Updated news on the Gambino, Genovese, Bonanno, Lucchese and Colombo Organized Crime Families of New York City.

Monday, August 11, 2014

Injured worker wishes dead mafioso The Chin was still around

A disabled former Con Ed worker whose mother was a mistress of notorious mob boss Vincent “The Chin’’ Gigante says he wishes the Mafioso was still around — to help him get a better workman’s comp deal.

“I guarantee you if he was around, somebody would be paid a visit and I would get a phone call from someone saying, ‘Mr. Kenny, we’ve corrected this matter for you,’ ” said ex-mechanic Thomas Kenny, 63, who was forced to retire in 1989 because of two severe line-of-duty injuries to his face.

Kenny wants a judicial hearing with the New York Workers’ Compensation Board to reconsider the paltry $541.67 a month he now gets in disability.

In recalling Gigante, who died in 2005, Kenny said that in the early 1970s, the mobster asked to borrow one of his two cars.

“So I said, ‘OK, which one of them do you want?’ He says to me, ‘Which one has the bigger trunk?’

“So, I gave him the Road Runner, and he gave me $500 for two days. I thought, ‘Somebody is gonna get stuffed in that trunk,’ ” Kenny said.

Kenny said the married Gigante took up with his mom, Marie Simeone, in 1962 and put her in a Bleecker Street apartment near the Triangle Social Club from where he operated. Gigante later became known as “the Oddfather” for walking around in his bathrobe.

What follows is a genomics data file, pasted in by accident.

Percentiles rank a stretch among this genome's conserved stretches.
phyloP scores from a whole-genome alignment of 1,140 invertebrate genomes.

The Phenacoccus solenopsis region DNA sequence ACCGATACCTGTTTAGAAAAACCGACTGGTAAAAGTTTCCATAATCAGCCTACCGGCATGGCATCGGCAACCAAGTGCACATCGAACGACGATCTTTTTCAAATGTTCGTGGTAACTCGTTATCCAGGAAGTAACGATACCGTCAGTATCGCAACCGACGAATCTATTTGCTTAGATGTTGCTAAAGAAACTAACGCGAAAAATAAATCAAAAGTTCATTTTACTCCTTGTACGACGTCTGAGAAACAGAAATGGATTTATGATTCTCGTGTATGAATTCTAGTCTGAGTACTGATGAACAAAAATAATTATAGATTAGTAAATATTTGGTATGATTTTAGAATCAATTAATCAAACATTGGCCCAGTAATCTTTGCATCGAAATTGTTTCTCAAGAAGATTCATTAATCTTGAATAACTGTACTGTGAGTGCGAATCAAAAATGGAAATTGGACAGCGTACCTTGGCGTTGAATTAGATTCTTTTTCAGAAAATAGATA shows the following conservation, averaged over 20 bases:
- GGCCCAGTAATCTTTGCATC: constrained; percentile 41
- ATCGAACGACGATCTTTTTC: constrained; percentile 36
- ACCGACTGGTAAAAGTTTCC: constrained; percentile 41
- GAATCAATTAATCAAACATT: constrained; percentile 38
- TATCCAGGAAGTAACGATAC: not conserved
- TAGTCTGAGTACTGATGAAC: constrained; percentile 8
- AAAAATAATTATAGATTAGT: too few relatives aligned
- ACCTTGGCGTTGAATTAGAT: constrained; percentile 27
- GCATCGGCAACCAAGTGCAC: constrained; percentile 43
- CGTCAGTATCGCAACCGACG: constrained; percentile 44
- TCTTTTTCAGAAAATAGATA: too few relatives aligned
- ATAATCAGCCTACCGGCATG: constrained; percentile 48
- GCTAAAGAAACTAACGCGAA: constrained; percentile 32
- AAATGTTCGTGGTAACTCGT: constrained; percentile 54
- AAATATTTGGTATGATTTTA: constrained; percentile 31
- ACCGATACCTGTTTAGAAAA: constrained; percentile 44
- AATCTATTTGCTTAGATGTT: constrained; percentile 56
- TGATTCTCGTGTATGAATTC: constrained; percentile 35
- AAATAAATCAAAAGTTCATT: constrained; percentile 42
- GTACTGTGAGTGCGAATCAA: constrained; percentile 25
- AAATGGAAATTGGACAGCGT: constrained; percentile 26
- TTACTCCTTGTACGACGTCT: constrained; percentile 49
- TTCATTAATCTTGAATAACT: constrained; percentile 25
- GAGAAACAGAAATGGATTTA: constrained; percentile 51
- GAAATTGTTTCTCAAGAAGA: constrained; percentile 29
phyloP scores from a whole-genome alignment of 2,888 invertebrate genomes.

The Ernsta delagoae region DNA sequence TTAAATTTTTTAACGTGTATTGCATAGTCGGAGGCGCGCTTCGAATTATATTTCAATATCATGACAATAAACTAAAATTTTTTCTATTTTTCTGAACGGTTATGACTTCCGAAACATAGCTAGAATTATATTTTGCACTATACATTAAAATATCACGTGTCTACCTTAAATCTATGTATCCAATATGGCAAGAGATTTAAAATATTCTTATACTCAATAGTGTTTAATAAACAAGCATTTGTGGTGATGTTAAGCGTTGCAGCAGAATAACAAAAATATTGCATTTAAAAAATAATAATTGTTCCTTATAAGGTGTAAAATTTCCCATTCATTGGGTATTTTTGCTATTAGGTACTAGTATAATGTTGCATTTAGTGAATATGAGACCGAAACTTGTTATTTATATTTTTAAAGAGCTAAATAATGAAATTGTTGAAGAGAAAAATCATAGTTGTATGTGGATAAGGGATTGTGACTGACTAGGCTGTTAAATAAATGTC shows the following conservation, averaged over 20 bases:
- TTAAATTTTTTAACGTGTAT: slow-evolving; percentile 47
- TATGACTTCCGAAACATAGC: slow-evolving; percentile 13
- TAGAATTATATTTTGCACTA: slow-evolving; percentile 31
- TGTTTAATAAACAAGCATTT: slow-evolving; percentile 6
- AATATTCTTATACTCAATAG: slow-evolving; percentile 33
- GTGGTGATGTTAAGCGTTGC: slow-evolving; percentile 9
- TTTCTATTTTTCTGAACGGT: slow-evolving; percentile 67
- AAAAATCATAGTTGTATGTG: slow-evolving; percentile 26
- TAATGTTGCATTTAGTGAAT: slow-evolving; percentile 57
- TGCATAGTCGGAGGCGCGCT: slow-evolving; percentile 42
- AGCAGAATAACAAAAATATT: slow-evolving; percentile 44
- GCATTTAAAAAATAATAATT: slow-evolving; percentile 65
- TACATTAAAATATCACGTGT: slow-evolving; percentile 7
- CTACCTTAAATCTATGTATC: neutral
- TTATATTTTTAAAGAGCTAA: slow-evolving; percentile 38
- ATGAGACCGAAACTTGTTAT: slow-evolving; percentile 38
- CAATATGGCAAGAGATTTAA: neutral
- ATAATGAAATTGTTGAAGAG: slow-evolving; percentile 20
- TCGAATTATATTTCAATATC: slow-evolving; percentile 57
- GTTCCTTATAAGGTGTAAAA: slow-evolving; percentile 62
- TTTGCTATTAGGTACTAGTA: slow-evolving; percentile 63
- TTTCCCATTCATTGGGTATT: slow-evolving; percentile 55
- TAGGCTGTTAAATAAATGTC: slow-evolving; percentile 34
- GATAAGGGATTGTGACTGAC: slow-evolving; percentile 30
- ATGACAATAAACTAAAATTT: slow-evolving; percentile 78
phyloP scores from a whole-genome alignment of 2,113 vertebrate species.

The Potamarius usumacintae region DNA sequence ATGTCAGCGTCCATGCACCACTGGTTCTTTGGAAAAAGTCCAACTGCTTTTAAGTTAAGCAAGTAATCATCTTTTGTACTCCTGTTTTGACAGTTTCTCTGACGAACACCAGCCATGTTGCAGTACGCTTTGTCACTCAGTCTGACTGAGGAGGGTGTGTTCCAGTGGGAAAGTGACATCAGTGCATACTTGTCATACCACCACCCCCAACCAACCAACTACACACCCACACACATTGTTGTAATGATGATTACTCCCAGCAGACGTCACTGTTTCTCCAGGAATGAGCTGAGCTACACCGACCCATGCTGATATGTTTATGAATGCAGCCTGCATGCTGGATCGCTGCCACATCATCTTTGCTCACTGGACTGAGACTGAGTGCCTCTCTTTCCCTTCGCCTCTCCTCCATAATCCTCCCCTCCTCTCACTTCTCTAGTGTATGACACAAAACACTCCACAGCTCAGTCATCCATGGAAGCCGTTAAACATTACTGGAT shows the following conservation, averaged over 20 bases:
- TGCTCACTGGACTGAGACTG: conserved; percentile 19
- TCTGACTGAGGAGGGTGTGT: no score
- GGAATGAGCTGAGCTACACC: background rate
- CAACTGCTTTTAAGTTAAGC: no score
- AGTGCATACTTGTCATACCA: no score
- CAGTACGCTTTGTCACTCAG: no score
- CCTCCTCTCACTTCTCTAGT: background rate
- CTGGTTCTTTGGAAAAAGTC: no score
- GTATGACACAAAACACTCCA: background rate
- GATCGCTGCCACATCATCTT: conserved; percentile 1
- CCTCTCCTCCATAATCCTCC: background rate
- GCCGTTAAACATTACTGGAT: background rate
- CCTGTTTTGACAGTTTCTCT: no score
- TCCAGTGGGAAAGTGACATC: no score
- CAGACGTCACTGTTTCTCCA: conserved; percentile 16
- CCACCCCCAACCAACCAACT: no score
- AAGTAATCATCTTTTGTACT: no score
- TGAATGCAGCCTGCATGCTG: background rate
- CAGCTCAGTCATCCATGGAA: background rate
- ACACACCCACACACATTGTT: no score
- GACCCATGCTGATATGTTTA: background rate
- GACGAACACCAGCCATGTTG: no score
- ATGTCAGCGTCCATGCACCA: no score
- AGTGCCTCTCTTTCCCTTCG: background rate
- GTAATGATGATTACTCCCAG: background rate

Kenny lives in the Duchess County hamlet of Poughquag with his wife, Janet, and their adult son, who is disabled with epilepsy.

He started working for Con Edison as a mechanic in September 1970 but was forced to retire in December 1989 due to the injuries before he was eligible for a pension.

The first accident occurred in March 1978, when he was struck by a live cable being pulled by a winch that snapped and struck his face. The impact led to three plastic surgeries to reconstruct his nose, check bones and parts of his jaw, he said.

He was injured again in 1989 when he was hit in the face by a truck door, he said.

Several months after his second accident, representatives from Con Edison snuck into his hospital room while he was reeling from anesthesia and got him to sign papers that led to him resigning his position and giving up certain benefits, he claims.

He gets around on crutches while taking an array of prescription drugs daily, including a blood thinner, morphine for his pain, as well as anti-anxiety and anti-seizure medications, too.

He collects about $1,600 monthly in Social Security benefits in addition to his workers’ comp award, but the combined funds are barely enough for him and his family to get by.

A New York State Workers Compensation Board spokesman said the agency was unable to comment on Kenny’s case due to privacy requirements.



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